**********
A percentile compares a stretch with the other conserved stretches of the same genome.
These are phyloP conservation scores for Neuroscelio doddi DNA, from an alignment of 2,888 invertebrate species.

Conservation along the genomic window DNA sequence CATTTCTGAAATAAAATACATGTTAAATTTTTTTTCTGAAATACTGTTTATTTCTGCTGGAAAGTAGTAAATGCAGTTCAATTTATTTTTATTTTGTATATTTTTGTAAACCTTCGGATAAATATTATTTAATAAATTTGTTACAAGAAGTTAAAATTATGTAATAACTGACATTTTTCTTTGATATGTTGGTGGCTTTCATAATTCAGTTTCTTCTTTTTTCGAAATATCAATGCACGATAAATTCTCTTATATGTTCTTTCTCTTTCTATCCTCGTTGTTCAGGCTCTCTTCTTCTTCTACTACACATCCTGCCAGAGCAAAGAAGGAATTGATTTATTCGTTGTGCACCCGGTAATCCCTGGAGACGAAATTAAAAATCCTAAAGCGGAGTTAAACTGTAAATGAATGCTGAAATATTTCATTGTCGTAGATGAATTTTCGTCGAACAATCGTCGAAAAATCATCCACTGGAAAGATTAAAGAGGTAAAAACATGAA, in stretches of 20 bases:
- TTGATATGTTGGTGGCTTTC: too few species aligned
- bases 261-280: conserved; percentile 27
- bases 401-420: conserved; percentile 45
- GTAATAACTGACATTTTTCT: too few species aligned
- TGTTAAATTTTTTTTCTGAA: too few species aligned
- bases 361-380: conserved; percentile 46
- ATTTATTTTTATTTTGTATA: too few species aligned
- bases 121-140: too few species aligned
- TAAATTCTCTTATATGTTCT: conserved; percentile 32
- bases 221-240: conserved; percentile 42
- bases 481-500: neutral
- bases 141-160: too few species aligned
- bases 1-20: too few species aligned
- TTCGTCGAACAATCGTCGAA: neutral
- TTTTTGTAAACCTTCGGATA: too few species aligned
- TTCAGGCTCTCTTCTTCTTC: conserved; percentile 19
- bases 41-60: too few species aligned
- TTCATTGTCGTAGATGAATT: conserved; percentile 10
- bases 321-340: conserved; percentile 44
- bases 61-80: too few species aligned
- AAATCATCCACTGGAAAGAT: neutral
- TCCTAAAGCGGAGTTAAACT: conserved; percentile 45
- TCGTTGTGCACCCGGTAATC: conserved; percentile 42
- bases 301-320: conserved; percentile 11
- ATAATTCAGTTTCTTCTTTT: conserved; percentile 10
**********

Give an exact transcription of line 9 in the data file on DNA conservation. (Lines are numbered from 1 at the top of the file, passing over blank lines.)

- bases 361-380: conserved; percentile 46